- You may not take a loan from a Coverdell ESA, nor may your designated beneficiary. The money that's in the account stays in the account until it's time to make distributions to your beneficiary. Any money that comes out may only come out as a distribution. After it's removed from the account, it may not be returned or repaid later.
- You may not pay yourself or anyone else for managing your student's Coverdell ESA by using funds from the account. The only fees that may be charged against the account are the custodian's or trustee's. If you need to hire an investment advisor to help you select investments, you need to pay his fee out of your funds, not the account's.
- You may not sell or lease your property or your beneficiary's property to a Coverdell account, nor may you make any other sort of asset exchange. The only thing that goes into the account is cash, and the only thing that should ever come out is cash, in the form of distributions to your beneficiary. Any other transaction is prohibited.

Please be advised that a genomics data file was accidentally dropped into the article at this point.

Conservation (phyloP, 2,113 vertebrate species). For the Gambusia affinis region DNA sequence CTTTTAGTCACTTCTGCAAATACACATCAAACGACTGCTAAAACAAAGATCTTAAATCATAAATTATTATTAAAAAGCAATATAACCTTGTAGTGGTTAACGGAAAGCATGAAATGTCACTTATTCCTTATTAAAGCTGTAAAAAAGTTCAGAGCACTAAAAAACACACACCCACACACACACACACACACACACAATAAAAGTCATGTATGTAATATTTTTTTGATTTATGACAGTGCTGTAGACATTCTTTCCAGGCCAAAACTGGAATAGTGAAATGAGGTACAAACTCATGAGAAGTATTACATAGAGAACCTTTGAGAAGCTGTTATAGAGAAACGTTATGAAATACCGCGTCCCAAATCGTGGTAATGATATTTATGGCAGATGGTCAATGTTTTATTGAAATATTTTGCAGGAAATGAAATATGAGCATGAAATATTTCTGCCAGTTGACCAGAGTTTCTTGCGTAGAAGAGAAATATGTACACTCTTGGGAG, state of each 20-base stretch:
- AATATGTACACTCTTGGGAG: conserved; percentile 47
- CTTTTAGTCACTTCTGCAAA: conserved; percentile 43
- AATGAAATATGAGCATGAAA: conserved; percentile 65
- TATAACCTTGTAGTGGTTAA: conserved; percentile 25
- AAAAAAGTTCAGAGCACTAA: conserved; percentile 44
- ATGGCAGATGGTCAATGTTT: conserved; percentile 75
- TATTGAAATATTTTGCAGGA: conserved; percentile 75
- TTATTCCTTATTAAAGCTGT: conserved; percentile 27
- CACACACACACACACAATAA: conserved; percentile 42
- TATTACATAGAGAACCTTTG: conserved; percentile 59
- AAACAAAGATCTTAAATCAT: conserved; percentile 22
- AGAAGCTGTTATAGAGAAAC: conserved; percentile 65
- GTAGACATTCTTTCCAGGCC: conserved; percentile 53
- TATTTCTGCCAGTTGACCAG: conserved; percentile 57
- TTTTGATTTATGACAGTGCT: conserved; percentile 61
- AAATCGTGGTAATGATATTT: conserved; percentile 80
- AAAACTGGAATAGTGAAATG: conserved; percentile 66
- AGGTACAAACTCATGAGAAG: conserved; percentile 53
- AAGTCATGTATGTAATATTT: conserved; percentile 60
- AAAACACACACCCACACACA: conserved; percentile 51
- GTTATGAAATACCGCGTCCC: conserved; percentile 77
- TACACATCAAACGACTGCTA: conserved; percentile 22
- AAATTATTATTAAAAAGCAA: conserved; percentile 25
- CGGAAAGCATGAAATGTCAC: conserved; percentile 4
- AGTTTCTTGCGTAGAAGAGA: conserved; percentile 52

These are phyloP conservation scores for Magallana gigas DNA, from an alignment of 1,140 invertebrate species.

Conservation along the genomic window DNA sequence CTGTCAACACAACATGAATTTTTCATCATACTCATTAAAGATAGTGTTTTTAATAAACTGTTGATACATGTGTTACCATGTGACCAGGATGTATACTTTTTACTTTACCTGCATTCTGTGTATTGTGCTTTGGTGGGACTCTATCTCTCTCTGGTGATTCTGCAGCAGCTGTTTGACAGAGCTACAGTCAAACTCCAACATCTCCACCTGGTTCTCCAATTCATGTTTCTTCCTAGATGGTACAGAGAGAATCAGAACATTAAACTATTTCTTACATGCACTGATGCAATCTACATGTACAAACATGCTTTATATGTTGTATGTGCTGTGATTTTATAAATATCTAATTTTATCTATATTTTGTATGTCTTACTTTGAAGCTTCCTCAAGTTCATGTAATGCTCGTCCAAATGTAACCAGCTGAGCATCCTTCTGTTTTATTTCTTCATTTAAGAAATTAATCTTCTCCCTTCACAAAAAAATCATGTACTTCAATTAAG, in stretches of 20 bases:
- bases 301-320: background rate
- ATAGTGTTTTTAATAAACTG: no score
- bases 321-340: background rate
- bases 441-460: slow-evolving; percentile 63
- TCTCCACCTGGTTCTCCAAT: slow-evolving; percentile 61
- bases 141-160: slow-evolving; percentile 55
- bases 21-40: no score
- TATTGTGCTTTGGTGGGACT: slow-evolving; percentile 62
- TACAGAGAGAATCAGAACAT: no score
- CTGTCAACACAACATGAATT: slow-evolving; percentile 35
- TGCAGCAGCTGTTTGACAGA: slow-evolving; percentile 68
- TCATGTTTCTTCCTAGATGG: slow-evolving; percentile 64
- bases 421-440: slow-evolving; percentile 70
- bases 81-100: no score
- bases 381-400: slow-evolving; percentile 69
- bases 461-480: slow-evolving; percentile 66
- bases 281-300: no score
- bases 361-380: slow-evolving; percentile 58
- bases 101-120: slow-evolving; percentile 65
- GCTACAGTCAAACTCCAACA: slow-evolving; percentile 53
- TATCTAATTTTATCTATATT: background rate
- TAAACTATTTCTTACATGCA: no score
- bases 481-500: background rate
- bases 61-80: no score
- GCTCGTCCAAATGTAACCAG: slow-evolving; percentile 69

The custodian or trustee you choose to manage your Coverdell ESA may have other prohibitions in place. You may not be allowed to invest in real estate, for example, or trade in anything more complicated than ordinary stocks and bonds (as opposed to options, puts, calls, or the like). The custodian may also limit you to a certain group of mutual funds or their own certificates of deposit. Investigate what limitations the custodian has in place before you open your account, and make sure that you can live within those rules.
If you goof and make a prohibited transaction under Section 530, you and your beneficiary are out of luck. The entire account will lose its tax exemption or deferral on the day of the prohibited transaction, and your designated beneficiary will be required to report 100 percent of the built -up earnings in the account from inception on his tax return for that year.